Thereupon John R. Wallace, who was not a juror in the case then on trial, seeing that Judge Trimble's room was unoccupied, asked him if he had any objection to their card party meeting at his room. He did not state to Judge Trimble who the persons engaged in the card playing were; and the latter, when he gave consent to their using his room, was not aware that any juror in the Pool case was of the party. It clearly and indubitably appears that when Judge Trimble and Mr. Blythe afterwards came to know that some members of the jury in the case then on trial were of the card party, they kept studiously aloof from Judge Trimble's room. It is proved clearly that Mr. Blythe was never in the room at all when the jurors were there, and Judge Trimble was in the room only once during the several nights in question, and then only for a single moment to obtain some needed papers. It appears that neither Judge Trimble nor Mr. Blythe ever, on any occasion during the trial, spoke to any jurors concerning the case, or alluded to the same in their presence except in open court. When Judge Trimble found that some members of the jury in the case were occupying his room, as stated, he was placed in a somewhat embarrassing situation. He had given consent to their occupancy of his room, which was practically vacant. He could not well rescind his assent and order them to vacate the room without danger of giving offence and perhaps prejudicing his client's cause. Both he and Mr. Blythe seem to have done all that could reasonably be expected of them under the circumstances; they kept aloof from the room during its occupancy by the jurors, and abstained scrupulously from making any allusion to the case on

The circumstances which have been satisfactori plained to the court were necessarily unknown to the

I and, although public opinion ought by no means to ini or control the verdict of juries, yet a decent regard opinion of mankind is a duty not at all incompatible higher and paramount obligation to do exact justice bi man and man.

Such conduct as I have referred to on the part of while trying a cause, merits the most decided repro It tends directly to bring suspicion and discredit up trials, and upon the administration of justice itse

suitor could feel otherwise than aggrieved at a verd dered against him by jurors so demeaning themselves court which should fail to discountenance such condu brought to its attention would justly lose the esteem a fidence of all just men. If there was no other fac me than the misconduct just mentioned, I should, wi reluctance, permit the verdict to stand. The exampl. I fear, be infinitely mischievous. I should, theref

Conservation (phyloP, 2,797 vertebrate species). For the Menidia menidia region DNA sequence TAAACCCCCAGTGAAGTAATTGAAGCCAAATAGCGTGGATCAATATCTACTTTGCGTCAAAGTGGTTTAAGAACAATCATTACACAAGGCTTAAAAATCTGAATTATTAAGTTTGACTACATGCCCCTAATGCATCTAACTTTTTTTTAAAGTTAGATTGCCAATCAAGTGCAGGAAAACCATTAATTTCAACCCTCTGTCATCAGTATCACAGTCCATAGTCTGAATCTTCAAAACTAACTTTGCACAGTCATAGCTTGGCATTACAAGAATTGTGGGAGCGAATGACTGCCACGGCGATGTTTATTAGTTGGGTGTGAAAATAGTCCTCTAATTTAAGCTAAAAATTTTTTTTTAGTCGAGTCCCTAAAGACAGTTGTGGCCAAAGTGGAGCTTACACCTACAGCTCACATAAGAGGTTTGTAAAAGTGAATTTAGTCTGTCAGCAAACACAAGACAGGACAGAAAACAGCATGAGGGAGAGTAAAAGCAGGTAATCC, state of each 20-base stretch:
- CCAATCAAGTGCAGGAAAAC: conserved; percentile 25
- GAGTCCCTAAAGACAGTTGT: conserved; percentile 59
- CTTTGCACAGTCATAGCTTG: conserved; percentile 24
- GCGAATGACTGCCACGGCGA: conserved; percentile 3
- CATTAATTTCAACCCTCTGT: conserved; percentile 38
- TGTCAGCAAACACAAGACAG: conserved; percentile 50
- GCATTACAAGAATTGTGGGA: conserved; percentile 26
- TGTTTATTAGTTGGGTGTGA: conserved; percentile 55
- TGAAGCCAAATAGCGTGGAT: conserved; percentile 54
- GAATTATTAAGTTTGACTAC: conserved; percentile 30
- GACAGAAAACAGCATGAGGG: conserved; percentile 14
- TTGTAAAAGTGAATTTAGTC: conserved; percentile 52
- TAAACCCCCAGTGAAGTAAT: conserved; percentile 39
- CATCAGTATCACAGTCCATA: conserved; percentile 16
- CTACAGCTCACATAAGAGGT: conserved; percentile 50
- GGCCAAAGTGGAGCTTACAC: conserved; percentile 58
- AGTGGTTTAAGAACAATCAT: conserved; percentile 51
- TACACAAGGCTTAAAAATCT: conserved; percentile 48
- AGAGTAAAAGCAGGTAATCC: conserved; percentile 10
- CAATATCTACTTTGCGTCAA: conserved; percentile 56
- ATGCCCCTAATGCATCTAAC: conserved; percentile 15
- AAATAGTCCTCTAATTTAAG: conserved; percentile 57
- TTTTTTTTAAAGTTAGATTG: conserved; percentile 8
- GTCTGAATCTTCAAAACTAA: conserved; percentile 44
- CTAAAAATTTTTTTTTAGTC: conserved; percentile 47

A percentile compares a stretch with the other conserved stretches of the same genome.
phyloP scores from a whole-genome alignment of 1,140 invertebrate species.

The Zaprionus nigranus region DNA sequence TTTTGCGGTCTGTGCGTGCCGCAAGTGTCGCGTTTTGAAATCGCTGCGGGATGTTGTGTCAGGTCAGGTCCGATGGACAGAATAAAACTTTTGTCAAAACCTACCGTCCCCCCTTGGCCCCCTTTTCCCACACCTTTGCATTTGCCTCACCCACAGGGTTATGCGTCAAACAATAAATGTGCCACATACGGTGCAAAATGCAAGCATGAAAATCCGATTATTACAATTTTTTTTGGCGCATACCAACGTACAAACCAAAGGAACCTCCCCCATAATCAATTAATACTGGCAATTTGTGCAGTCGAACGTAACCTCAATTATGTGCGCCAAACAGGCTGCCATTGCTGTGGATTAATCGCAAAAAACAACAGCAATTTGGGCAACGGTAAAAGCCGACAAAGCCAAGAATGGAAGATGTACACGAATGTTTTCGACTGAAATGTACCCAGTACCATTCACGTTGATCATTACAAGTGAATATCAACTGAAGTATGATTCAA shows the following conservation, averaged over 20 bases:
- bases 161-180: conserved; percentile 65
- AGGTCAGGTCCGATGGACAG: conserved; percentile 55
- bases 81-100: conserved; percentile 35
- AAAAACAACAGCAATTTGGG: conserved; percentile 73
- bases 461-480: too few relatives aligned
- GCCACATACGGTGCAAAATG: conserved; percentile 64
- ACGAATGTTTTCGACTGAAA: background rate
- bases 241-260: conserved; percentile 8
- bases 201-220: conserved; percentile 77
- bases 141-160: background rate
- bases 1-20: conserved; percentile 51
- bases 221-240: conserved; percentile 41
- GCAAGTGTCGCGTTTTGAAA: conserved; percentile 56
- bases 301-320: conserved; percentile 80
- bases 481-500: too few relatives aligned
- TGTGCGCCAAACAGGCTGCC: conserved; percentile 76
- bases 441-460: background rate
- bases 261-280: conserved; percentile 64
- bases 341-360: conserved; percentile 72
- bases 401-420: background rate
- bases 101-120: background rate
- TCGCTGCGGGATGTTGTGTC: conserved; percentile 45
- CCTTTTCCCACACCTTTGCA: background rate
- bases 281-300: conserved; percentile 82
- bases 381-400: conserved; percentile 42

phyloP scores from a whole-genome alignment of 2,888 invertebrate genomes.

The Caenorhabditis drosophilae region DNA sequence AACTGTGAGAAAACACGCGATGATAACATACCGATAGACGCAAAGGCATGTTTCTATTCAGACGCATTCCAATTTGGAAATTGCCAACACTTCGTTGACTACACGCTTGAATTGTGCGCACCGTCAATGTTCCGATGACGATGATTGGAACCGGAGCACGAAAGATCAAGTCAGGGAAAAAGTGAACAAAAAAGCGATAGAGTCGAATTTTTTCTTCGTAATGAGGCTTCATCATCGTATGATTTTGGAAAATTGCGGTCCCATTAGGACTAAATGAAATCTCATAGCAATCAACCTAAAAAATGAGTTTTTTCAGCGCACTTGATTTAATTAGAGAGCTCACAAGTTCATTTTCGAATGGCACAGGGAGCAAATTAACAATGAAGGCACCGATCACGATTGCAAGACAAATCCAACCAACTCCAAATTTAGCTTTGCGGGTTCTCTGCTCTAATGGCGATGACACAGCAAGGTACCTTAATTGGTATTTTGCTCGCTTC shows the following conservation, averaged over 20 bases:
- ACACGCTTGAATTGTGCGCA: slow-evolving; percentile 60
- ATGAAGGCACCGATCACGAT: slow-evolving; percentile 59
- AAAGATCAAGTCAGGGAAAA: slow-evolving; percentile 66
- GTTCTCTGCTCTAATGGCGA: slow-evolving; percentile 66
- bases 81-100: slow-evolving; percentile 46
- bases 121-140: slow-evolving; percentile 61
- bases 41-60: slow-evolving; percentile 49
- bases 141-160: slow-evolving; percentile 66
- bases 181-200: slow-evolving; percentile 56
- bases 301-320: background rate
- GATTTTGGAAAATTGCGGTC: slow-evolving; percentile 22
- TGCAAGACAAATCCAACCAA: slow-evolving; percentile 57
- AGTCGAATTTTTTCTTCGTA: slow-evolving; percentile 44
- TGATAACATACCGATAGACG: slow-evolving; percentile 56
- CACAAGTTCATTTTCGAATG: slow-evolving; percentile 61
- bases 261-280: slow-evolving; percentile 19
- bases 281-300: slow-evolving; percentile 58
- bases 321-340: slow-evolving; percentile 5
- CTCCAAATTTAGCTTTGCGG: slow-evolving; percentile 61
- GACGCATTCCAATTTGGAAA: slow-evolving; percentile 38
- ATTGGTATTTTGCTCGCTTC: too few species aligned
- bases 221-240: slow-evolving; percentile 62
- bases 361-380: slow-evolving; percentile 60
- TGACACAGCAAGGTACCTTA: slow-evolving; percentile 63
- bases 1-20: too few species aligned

trial to any member of the jury. But the conduct of the jurors themselves was plainly inexcusable. Though it may have been the result of mere thoughtlessness, it was manifestly calculated to bring grave suspicion upon them and upon any verdict they might render. All that the public and the living suitor could know was that several of them who were actually trying the cause were spending night after night in the rooms of the defendant's counsel. How and by what means and under what circumstances they got there; whether with or without invitation; whether with or without purpose respecting the trial; whether to receive or not to receive hospitality,--could not be known or explained to the world without. All this would be matter of mere conjecture, and what conjectures were likely to be made it is needless to say. Even those at the hotel who were informed that these jurors were engaged in an innocent game of cards for amusement might very naturally ask why they did not occupy the room of some one of their own number who was stopping at the house.

The circumstances which have been satisfactorily explained to the court were necessarily unknown to the public; and, although public opinion ought by no means to influence or control the verdict of juries, yet a decent regard to the opinion of mankind is a duty not at all incompatible with the higher and paramount obligation to do exact justice between man and man.

Such conduct as I have referred to on the part of jurors, while trying a cause, merits the most decided reprobation. It tends directly to bring suspicion and discredit upon jury trials, and upon the administration of justice itself. No suitor could feel otherwise than aggrieved at a verdict rendered against him by jurors so demeaning themselves, and a court which should fail to discountenance such conduct when brought to its attention would justly lose the esteem and confidence of all just men. If there was no other fact before me than the misconduct just mentioned, I should, with great reluctance, permit the verdict to stand. The example would, I fear, be infinitely mischievous. I should, therefore, dis